Published works

Published works

Non-market valuation in the economic analysis of natural hazards

TitleNon-market valuation in the economic analysis of natural hazards
Publication TypeConference Paper
Year of Publication2016
AuthorsGibson, FL, Pannell, DJ, Rogers, A, Kragt, M, Hailu, A
Conference NameAFAC16
Date Published08/2016
PublisherBushfire and Natural Hazards CRC
Conference LocationBrisbane

To achieve value for money from investments in management of natural hazards (including mitigation, emergency response and clean up) economists advocate the use of tools like Benefit: Cost Analysis (BCA) to evaluate actions or policies (e.g. Milne et al. 2015). Many governments worldwide encourage the use of BCA for policy evaluation. For example, according to its Best Practice Regulation Handbook, ‘The Australian Government is committed to the use of cost–benefit analysis to assess regulatory proposals to encourage better decision making’ (Australian Government 2010, p. 61).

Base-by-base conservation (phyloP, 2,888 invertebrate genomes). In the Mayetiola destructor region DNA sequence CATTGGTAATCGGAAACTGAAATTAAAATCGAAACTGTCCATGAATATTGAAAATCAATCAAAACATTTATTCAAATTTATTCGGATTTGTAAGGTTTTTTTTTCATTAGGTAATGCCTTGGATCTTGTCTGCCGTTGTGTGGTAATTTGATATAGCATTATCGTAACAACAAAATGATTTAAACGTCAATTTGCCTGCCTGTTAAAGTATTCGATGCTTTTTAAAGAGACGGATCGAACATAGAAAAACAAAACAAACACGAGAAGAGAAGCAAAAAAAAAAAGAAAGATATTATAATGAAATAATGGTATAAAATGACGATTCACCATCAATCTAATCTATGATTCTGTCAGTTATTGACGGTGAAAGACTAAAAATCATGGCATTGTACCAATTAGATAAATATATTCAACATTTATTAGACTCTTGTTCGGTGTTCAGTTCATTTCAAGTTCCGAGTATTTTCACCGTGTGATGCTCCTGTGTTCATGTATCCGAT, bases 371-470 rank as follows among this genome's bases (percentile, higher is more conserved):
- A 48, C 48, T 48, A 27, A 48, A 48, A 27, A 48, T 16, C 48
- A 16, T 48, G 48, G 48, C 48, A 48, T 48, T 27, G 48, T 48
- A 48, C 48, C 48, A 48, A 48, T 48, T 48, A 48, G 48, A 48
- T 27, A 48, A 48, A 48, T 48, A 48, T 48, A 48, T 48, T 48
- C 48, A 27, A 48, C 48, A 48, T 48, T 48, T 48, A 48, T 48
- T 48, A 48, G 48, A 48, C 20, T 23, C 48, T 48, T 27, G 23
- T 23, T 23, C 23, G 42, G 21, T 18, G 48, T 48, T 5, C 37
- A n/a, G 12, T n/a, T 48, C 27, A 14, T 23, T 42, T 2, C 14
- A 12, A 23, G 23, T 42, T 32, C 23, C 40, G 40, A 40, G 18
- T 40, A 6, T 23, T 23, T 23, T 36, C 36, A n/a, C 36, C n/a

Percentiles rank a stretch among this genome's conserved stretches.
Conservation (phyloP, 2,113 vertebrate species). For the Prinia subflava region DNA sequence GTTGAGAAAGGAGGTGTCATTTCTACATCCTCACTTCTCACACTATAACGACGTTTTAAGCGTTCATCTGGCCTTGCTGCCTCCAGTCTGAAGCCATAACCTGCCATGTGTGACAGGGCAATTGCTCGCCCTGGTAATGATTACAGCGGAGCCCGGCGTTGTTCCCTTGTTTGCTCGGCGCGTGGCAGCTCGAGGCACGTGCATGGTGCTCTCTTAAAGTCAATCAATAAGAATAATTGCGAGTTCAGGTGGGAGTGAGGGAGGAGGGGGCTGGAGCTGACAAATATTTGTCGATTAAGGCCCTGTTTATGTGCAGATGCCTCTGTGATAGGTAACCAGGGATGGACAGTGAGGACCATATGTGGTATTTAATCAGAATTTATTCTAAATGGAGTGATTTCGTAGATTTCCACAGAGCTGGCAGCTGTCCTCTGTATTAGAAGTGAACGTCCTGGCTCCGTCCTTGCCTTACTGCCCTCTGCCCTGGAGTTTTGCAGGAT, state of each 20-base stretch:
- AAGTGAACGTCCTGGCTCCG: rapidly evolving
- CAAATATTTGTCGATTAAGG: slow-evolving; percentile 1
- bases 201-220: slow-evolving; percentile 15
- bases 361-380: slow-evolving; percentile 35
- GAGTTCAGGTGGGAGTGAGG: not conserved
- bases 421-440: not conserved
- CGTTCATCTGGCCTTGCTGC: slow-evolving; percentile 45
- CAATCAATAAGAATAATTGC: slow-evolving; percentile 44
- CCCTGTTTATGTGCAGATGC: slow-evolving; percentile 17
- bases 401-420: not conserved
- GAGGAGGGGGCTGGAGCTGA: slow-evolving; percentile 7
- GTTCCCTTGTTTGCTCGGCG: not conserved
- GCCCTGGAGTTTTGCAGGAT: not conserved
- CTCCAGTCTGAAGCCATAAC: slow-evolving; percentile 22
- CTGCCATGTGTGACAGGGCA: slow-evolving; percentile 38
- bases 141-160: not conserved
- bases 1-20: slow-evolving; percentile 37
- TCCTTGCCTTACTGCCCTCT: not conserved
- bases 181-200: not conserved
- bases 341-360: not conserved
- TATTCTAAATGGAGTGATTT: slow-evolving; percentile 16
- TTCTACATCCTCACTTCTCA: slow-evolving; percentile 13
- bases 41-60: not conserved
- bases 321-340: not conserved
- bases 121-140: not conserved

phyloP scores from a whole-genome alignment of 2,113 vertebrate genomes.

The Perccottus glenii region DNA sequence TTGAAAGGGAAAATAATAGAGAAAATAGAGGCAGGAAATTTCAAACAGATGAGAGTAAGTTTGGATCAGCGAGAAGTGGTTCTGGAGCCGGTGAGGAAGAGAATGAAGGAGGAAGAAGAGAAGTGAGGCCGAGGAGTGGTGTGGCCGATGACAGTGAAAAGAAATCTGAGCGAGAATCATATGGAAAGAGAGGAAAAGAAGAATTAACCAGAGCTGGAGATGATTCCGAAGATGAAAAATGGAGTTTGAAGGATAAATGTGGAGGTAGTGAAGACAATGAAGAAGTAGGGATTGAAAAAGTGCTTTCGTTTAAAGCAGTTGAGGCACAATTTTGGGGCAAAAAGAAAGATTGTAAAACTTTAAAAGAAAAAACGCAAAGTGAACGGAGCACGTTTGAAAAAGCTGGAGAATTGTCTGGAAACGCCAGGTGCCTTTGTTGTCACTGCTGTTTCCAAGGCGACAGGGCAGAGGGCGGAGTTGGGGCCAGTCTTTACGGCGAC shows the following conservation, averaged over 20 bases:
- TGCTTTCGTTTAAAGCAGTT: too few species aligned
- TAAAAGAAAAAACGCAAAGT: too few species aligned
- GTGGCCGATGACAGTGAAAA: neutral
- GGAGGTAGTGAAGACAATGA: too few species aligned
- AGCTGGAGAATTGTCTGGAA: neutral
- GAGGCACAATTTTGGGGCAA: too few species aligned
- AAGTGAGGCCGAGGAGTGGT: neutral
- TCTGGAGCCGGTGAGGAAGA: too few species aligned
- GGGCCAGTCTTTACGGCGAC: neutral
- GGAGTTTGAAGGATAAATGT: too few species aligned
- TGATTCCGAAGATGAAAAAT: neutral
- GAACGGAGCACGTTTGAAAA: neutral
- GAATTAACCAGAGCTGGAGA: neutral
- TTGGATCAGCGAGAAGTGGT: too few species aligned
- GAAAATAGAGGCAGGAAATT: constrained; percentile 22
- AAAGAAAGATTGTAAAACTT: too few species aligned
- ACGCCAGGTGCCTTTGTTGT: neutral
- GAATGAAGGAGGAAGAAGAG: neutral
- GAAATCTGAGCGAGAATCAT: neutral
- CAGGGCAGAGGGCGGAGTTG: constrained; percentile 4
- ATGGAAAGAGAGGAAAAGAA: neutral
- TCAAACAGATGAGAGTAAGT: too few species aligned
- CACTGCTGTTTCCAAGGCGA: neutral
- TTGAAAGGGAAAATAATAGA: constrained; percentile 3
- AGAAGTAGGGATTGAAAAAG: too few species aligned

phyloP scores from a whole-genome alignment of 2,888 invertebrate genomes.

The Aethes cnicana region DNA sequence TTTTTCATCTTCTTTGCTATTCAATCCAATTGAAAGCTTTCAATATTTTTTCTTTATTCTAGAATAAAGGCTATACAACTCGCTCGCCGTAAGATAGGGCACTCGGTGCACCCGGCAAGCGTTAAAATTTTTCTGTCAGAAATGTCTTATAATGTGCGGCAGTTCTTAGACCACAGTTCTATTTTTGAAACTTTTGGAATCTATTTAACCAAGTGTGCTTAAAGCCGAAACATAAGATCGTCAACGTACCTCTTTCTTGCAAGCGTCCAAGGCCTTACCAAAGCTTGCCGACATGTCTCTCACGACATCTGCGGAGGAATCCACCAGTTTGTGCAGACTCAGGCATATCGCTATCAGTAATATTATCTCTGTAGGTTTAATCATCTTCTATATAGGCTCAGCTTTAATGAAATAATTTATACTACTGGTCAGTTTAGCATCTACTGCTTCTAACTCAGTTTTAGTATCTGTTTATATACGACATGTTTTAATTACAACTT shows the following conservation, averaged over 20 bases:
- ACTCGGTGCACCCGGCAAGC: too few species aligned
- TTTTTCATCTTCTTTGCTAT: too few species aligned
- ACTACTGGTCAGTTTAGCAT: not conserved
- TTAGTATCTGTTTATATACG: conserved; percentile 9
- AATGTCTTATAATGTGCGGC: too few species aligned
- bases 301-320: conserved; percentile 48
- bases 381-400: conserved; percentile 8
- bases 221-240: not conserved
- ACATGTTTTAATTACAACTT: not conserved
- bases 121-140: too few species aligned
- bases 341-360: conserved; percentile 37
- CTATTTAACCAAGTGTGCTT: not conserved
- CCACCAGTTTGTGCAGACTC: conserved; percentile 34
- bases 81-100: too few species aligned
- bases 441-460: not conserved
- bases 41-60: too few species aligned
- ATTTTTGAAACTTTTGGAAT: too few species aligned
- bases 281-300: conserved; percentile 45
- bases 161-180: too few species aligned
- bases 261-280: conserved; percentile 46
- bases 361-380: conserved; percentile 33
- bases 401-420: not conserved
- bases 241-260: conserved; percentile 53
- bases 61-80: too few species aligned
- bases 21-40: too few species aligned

Some of the relevant benefits and costs related to natural hazard management are relatively difficult to quantify, particularly in financial-equivalent terms. There are a number of advantages from expressing non-financial impacts in financial-equivalent terms: to compare the benefits and costs of policy or management actions in order to evaluate whether they are worthwhile policies or actions; to rank alternative investments in terms of value for money; and to make rigorous business cases for investment. Economists have developed a range of techniques to do so, known as ‘non-market valuation’, but they remain underutilized in the natural hazard sector. The first purpose of this presentation is to identify the methods available to quantify non-market values in financial-equivalent terms. Non-market valuation techniques use empirical evidence about human behaviour or statements in surveys to quantify preferences for the provision of a public good or service.

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